ISSN Online: 1945-3124 ISSN Print: 1945-3116
How Do You Know What You Know:
Epistemology in Software Engineering
Industrial and Systems Engineering, Texas Tech University, Lubbock, USA
Ubiquitous computing emphasizes the notion of automation in the daily hu-man experience. With the ease, comes the responsibility of knowing, the knowledge of the intrinsic nature of the machine and the evolution of human- computer interaction (HCI). The quest for knowledge is engrained in the act of questioning itself. “How?” “What? “Why?” dominates the vocabulary of every scientist and models the endlessness of our natural inquisitiveness. For example, an interaction of software systems in the case of a user who with-draws money from the ATM and automatically gets a text message and an e-mail containing notification of the transaction, engenders questions about how it all works; in technical terms, the nature of the special science that enables wireless communications. Knowledge that derives from aphorisms or other self-evident truths is easier to acknowledge, for example, the knowledge of “multiplication” is justified by the truthfulness of “addition”—the Apriori. However, in Software Engineering (SE), the Apriori is more obscure. The in-vestigation of the nature of knowledge in SE requires an expansion of the general idea of the Apriori in establishing knowledge.
Software Engineering, Epistemology, Ontology
The delineation of engineering knowledge to emphasize its distinction from scientific knowledge forms the premise of its understanding and highlights its own importance. According to Antonio Dias de Figueiredo, engineering know-ledge is multidimensional and every notion it portrays can only be completely understood when analyzed as such .
So how is engineering knowledge constructed and what is its nature? Diana Forsythe “an anthropologist studying a scientific community engaged in formu-How to cite this paper: Ogundare, O.
(2017) How Do You Know What You Know: Epistemology in Software Engi-neering. Journal of Software Engineering and Applications, 10, 168-173.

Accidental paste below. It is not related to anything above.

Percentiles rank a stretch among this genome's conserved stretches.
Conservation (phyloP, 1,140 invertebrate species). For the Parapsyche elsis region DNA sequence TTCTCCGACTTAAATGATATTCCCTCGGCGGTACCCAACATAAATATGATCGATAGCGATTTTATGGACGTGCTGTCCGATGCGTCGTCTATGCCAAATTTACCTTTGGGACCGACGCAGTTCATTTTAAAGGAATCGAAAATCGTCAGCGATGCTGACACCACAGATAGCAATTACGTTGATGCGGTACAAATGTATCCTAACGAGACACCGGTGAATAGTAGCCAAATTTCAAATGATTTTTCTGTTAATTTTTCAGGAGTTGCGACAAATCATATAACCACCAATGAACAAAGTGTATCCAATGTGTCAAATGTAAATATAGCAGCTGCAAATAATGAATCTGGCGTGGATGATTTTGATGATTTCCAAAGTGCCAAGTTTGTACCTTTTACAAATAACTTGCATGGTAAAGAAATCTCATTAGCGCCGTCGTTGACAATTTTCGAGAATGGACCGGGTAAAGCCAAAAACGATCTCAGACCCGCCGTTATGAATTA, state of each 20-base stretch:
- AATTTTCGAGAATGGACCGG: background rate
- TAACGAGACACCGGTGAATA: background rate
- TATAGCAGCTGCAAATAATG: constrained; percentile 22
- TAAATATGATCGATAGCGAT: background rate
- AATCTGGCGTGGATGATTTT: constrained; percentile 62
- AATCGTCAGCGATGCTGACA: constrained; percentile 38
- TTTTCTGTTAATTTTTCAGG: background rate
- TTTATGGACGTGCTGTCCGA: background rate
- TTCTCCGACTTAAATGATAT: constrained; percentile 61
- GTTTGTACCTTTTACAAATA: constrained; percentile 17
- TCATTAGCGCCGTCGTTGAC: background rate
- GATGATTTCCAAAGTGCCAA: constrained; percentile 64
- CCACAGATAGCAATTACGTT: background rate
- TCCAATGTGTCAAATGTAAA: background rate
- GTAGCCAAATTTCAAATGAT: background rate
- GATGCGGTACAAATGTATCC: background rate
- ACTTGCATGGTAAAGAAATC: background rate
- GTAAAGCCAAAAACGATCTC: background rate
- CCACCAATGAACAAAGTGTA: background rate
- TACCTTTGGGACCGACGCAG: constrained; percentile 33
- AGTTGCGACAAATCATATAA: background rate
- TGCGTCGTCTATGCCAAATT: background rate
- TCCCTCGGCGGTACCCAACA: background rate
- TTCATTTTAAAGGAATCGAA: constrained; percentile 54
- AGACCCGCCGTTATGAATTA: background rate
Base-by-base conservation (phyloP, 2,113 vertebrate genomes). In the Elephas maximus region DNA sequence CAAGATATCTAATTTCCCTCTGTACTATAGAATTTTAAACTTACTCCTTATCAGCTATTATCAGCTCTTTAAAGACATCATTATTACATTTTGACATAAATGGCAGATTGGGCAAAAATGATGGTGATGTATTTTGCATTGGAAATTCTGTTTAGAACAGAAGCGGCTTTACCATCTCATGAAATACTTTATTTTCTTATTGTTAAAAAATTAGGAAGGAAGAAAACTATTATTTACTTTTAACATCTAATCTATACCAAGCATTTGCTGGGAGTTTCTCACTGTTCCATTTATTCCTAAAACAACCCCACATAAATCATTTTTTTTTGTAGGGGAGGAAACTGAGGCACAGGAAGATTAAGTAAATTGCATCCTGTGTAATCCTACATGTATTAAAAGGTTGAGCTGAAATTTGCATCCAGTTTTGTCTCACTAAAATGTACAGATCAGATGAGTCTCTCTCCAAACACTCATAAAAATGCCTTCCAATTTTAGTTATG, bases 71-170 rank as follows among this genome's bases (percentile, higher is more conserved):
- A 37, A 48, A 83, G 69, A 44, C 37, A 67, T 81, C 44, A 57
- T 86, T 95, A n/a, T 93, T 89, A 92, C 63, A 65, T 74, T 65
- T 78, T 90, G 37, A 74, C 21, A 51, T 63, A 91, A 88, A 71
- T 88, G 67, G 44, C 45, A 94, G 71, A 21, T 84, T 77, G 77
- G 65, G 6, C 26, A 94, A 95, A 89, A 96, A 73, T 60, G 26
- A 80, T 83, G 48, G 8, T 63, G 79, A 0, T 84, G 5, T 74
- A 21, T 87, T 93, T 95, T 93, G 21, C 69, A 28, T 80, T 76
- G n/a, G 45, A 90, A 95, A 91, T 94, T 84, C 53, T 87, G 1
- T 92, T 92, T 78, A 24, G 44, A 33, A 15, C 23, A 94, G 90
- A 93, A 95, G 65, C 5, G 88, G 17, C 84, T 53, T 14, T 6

https://doi.org/10.4236/jsea.2017.102010 Received: January 20, 2017
Accepted: February 21, 2017 Published: February 24, 2017
Copyright © 2017 by author and Scientific Research Publishing Inc. This work is licensed under the Creative Commons Attribution International License (CC BY 4.0).
lating knowledge descriptions” asserts that knowledge in the applied sciences (engineering) is established through acquisition and formalization .
“Knowledge Acquisition” according to R. Studer et al. can be realized in one of two ways:
1) Transfer Process 2) Modeling Process
The notion of knowledge construction is more emphasized in the study of Ar-tificial Intelligence (AI) and its implications in complex computer software such as expert or knowledge based systems and systems developed with the goal of reasoning for problem solving. Therefore, epistemology as it relates to the study of nature and validity of knowledge in applied sciences is increasingly more im-portant to engineer more intelligent software to control machines.
2. Examining the Difference in Scientific & Engineering
There is a marked distinction between knowledge realized through scientific methods and knowledge established from an engineering process. The question is how are they different? The difference is in the approach. Scientific theories or paradigms are largely based on controlled empirical processes while engineering methods are derived predominantly from the experience of what works. Figure 1 below suggests that while both paradigms begin as a search to the solution to a problem, the steps taken to find an answer is very different .
The 10 steps in the engineering paradigm will in fact be an example of know-ledge acquired through the “modeling” process.